[ilds] [RG 2003]

James Gifford gifford at ualberta.ca
Fri Apr 6 11:52:10 PDT 2007


Dear Durrellians:

James Gifford and I would like to volunteer our time and
services in order to initiate a regular, coordinated, and
ongoing group reading of Lawrence Durrell's works on the
listserv.  This specialized reading group would take place
_within_ and _as a part_ of the larger Durrell Listserv.
The reading group's special contribution to the existing
listserv, we hope, would be to foster longer and more
detailed conversations about LD's texts.  Such extended
discussions, for the most part, have been too infrequent of
late, and we think that a reading group would help the
listserv realize its full potential as a dynamic scholarly
and critical medium.

Here is a brief outline of the way Jamie and I envision
such a reading group working.  Each week, a new section
could be designated to be read from one of LD's novels,
travel writing, or poems.  The members of the list could
respond as they wish, contributing thoughts and responding
to previous emails according to their various interests,
their respective strengths, and their pressing questions,
examining the selection according to close reading of the
prose and poetry and/or using critical lenses (historical /
biographical / postcolonial / gender emphases &c.), linking
the passages under discussion to works by LD and other
writers, &c. &c.

I've already mentioned to Jamie that I believe the listserv
reading group should start with _The Alexandria Quartet_.
The _Quartet_ seems to be the most approachable work; it
is, by far, the most available text for new readers;  and I
think that it would allow the reading group to develop a
communal discourse, a common vocabulary, including much of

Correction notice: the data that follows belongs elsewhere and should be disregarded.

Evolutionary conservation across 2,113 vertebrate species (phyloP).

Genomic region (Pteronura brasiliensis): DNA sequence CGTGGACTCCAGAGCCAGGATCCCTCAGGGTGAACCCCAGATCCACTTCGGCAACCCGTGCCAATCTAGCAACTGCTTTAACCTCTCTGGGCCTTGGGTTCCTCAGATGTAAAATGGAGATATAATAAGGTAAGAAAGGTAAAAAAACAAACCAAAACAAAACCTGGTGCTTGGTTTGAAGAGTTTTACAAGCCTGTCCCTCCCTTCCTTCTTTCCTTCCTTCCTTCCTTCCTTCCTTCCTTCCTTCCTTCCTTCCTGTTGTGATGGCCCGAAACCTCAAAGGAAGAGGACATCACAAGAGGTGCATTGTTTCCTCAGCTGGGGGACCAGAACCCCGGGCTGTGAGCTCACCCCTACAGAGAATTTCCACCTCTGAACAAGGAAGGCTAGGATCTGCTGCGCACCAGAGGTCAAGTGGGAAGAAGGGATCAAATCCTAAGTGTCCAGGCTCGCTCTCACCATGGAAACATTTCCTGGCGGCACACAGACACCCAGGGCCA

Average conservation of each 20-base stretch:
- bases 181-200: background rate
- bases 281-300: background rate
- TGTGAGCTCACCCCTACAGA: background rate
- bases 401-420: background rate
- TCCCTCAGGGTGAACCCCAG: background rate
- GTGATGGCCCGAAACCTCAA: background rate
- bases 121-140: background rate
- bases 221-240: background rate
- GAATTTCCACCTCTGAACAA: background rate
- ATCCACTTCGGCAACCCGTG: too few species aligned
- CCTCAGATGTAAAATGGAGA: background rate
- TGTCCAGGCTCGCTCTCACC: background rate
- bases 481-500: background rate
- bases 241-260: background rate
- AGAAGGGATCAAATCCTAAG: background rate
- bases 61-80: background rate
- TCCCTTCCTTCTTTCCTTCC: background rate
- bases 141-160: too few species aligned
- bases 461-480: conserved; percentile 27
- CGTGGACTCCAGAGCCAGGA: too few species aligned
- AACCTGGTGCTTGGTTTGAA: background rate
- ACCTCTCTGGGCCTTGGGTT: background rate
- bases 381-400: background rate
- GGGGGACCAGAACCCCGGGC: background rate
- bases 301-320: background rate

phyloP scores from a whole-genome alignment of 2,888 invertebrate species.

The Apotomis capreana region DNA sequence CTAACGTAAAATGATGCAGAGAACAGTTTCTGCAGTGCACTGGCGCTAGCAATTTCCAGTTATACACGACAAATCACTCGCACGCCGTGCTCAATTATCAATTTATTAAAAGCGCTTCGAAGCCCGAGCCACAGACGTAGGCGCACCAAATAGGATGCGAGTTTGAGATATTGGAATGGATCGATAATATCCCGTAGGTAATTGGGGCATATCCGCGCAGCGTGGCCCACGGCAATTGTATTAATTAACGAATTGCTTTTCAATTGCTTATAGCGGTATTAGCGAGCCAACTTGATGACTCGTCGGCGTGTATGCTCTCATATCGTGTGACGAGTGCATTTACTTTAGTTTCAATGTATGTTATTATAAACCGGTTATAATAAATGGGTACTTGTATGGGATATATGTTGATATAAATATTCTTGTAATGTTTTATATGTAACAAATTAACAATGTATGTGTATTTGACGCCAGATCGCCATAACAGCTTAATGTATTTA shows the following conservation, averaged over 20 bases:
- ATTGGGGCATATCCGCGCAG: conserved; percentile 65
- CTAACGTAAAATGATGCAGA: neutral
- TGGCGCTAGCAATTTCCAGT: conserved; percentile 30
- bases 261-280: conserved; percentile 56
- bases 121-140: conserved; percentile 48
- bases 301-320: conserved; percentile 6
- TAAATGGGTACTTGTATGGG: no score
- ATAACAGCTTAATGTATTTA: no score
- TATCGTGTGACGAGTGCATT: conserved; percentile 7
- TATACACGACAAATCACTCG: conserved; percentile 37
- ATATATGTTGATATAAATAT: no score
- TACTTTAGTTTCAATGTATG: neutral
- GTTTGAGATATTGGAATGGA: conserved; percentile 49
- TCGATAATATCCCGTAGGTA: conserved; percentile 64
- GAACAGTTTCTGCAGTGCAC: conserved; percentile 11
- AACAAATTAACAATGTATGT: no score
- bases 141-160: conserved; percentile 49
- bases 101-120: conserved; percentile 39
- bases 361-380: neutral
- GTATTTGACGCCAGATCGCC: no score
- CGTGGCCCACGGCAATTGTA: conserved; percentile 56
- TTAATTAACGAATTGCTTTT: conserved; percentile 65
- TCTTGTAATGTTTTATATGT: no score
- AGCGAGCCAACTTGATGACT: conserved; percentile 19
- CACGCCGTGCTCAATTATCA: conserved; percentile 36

the points made in the past about the _Quartet_ and new
perspectives.

But would it not be grand, following our reading of the
_Quartet_, to back up, taking in the whole broad
development of LD's _oeuvre_ from earliest available texts
to last, trekking variations on common themes and noting
LD's new developments and departures?  This approach would
not only give new (and old!) readers a lasting sense of the
LD chronology; it would also help to recover those "lost
works," many of which are too often neglected in the
critical discourse.

Jamie has also offered the brilliant suggestion of creating
a web archive, collecting together these reading group
responses.  Such an archive would be formatted with
"threads" to link topics of discussion.  And, because it
would be possible to scan and send out to the group short
(100 word) passages, this web archive will be crucial to
creating an online database of LD texts--or at least
fragments of LD texts to shore up against the day when more
texts come back into print, or permissions become freer, or
the copyright expires.

Here follows a sketch of what Jamie and I imagine our
responsibilities as the "initiators" of such a reading
group would be:

        1) giving an official announcement of the
        designated text, with the understanding that very
        good response postings on the passages will not be
        limited only to that text and naturally range far
        and wide through the literature.

        2) offering helpful reminders about (including page
        numbers /editions used) what section is currently
        the focus of the discussion, again with the
        understanding that good discussions will only use
        these reminders as a starting point.

        3) initiating discussions (and "jump-starting" slow
        or frozen discussions) by selecting passages of
        possible interest.

        4) maintaining an archive of the discussion--the
        task which I believe to be the most labor intensive
        and the one to which we must give the most
        thought--and, luckily, the task to which Jamie's
        natural talents and skills will be a great
        resource.

        5) reminding contributors of the need for more
        helpful _titles_ giving specific indication of the
        contents of their postings, hopefully avoiding the
        unhelpful and repetitious series of "AlQ" "re:AlQ"
        "re:re:AlQ"!!

More information about the Lawrence Durrell Reading Group
will follow.   In the meantime, we would be most interested
to know your thoughts, suggestions, and criticisms
regarding such a project.

Thank you for your time and attention,

        Charles Sligh, University of Virginia

        James Gifford, University of Alberta

----------------------
Charles L. Sligh
Department of English
University of Virginia
cls9k at virginia.edu




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